Friday, February 10, 2012

What keeps the sky from being lit up by stars at night ?

1  Human generated ambient light. Nearby lit areas are easier for our eyes to catch than more distant light. The nearby light drowns out more distant light which is why many call it light pollution.

2  Time. Light has a speed limit. While some of it is making its way towards us a lot of it is still on its way here (some of the stars that we see light coming from have actually burn out). Every star is being shown to us at a different time period.  We only see light from parts of the universe that are less than 15 billion years old.

3  Olbers Paradox states that the universe expansion is what causes light to be redshifted which lowers its frequency and energy.
Assumption:  A bright light should be seen in every direction.  Objects farther away are fainter but more numerous which should yield the same overall brightness.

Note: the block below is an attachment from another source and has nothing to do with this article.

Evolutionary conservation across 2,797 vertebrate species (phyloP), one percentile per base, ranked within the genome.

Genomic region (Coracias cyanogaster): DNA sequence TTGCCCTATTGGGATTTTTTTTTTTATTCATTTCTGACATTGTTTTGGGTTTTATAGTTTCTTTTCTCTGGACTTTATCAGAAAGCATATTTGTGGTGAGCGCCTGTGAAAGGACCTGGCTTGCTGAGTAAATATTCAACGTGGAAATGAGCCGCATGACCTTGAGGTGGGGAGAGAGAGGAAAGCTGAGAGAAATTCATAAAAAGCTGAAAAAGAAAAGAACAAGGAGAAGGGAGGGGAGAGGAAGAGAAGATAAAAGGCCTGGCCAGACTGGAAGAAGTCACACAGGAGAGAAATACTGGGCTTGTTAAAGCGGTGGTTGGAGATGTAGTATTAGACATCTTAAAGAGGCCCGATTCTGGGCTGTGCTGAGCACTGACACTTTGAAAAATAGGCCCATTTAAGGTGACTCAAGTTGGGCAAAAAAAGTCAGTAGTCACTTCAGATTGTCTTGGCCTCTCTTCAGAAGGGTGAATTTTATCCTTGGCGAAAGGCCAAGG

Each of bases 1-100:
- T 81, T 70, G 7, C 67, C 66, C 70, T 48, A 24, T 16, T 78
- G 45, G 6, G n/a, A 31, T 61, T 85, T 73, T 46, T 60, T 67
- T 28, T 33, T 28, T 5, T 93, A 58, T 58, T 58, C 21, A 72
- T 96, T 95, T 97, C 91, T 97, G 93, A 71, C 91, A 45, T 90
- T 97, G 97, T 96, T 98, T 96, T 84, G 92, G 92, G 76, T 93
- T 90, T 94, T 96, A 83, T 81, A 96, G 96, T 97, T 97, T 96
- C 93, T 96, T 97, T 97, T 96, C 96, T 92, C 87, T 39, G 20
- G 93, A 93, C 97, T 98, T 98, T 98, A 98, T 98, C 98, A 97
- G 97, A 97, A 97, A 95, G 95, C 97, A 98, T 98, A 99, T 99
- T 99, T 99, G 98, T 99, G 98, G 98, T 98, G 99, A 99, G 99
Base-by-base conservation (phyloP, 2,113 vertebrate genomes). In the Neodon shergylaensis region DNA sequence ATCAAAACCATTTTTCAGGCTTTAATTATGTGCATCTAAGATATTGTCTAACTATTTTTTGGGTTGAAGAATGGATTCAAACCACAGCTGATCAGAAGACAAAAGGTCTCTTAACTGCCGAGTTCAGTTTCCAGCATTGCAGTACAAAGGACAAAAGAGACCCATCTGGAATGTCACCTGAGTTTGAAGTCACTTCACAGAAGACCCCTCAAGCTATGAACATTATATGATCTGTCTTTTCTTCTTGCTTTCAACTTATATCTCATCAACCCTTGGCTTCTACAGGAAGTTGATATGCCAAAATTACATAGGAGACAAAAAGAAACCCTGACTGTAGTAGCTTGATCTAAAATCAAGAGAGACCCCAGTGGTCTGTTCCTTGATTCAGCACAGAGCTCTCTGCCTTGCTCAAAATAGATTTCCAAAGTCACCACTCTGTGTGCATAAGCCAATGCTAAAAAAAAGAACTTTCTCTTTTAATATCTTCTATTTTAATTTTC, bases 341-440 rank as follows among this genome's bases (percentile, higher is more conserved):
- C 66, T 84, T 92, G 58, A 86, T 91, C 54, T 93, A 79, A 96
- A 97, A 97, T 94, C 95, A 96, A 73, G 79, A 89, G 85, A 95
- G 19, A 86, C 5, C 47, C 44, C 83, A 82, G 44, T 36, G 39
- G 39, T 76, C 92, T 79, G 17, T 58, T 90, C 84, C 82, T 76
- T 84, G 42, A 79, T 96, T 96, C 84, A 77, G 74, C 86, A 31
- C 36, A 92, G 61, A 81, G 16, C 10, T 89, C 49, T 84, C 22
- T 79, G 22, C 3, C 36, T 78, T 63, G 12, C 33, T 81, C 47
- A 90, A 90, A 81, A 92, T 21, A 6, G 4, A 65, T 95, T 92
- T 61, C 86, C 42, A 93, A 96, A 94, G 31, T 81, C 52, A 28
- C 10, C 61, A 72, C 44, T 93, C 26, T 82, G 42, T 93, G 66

Resolved !  The expansion of the universe known the cosmological constant, resolves the paradox. As the universe expands, the light waves are stretched out reducing the energy sent out from galaxy to another. Also, the time to receive the light is lengthened over the time it took to emit the photon. Because luminosity = the energy/time, the apparent brightness is lowered enough by the expansion to cause the sky to be mostly dark.
4  Light from distant stars is less intense because the photons being emitted are emitted over a larger sphere area, fewer enter people's field of vision. There's also gravity (curves space) and interstellar gas like hydrogen and helium (blocks light).  General relativity shows how gravity is a curvature in spacetime.

5  Distance !  proven by the inverse square law

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